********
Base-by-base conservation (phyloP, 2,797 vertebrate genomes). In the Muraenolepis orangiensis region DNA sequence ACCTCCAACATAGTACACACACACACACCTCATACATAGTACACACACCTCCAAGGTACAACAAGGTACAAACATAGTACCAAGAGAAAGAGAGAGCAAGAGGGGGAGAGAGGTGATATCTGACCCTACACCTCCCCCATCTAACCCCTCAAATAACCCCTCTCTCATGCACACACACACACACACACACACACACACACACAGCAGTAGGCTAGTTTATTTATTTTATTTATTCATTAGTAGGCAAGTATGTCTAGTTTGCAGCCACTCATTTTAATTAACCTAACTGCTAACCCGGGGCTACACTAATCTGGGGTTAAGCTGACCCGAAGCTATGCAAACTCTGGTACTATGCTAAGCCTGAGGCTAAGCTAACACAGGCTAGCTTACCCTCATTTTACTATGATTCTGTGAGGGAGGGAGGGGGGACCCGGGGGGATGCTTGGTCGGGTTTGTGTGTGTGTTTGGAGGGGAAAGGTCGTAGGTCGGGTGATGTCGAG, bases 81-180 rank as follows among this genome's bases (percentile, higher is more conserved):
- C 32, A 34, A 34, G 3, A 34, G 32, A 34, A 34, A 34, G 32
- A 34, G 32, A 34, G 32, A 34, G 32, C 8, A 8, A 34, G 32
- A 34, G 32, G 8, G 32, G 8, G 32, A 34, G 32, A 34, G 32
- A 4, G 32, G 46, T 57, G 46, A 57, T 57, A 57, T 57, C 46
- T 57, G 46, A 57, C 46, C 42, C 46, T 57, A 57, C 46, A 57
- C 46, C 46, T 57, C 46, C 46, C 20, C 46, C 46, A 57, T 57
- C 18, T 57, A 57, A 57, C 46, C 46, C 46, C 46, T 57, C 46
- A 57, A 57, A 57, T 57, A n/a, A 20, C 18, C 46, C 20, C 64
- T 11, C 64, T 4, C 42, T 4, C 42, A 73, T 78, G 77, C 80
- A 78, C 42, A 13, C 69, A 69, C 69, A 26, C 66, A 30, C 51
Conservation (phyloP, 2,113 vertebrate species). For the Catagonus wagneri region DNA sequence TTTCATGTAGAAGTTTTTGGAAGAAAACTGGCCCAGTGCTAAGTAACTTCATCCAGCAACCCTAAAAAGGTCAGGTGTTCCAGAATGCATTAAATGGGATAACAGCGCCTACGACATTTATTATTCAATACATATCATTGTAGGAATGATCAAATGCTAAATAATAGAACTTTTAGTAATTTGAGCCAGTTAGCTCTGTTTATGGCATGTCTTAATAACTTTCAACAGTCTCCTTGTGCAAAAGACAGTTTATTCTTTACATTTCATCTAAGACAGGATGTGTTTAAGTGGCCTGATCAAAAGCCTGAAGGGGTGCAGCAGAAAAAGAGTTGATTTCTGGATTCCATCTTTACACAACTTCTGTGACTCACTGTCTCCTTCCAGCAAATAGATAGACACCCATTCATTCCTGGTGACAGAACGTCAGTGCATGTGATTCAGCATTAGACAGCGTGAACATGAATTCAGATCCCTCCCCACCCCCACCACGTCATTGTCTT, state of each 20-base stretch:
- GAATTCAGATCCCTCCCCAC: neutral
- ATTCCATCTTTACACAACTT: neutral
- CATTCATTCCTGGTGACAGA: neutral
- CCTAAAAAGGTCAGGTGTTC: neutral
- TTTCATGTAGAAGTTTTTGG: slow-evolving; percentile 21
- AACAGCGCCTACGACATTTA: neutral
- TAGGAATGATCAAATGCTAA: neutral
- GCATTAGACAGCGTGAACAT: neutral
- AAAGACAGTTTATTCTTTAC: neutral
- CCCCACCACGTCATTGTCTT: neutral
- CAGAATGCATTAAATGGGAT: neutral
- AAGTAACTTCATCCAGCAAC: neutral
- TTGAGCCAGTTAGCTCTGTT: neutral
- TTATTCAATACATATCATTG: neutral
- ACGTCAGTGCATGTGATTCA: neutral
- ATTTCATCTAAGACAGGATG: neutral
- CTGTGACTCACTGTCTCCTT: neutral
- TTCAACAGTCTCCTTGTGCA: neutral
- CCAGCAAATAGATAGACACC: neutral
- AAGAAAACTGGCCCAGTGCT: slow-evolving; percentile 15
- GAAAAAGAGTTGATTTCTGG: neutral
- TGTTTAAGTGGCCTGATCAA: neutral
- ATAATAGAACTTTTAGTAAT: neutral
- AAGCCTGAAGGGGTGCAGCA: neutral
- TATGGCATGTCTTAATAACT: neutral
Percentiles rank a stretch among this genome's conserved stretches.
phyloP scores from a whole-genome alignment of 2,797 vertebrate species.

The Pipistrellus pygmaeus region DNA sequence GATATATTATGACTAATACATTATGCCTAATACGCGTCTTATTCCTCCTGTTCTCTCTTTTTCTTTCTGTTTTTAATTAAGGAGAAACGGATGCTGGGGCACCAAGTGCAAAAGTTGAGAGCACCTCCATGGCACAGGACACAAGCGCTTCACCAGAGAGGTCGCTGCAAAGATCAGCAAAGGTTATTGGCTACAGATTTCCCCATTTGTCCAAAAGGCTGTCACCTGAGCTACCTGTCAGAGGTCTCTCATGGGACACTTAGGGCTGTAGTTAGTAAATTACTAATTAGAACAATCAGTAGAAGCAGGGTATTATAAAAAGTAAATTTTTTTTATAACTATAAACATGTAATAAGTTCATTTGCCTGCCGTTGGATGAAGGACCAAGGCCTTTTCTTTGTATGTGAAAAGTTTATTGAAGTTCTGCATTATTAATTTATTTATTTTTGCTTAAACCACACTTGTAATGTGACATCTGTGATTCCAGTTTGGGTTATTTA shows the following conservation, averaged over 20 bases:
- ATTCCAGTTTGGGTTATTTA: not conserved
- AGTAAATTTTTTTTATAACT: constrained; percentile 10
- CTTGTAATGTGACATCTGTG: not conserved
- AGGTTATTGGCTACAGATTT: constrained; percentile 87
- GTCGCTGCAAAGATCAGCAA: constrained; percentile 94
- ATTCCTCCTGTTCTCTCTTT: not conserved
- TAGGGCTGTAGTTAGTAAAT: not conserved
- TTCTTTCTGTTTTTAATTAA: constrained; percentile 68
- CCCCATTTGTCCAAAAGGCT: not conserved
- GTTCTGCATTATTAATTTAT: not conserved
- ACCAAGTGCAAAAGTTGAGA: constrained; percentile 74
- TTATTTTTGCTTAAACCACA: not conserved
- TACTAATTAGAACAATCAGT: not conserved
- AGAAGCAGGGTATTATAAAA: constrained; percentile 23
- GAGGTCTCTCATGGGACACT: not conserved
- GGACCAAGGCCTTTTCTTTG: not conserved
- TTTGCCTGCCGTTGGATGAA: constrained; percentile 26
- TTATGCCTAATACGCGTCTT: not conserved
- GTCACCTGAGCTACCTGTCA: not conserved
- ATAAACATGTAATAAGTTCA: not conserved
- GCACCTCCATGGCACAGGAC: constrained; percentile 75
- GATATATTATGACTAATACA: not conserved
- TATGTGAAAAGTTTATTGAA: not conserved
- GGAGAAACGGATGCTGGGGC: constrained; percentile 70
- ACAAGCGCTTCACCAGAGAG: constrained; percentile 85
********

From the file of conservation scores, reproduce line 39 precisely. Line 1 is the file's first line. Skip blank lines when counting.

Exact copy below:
phyloP scores from a whole-genome alignment of 2,797 vertebrate species.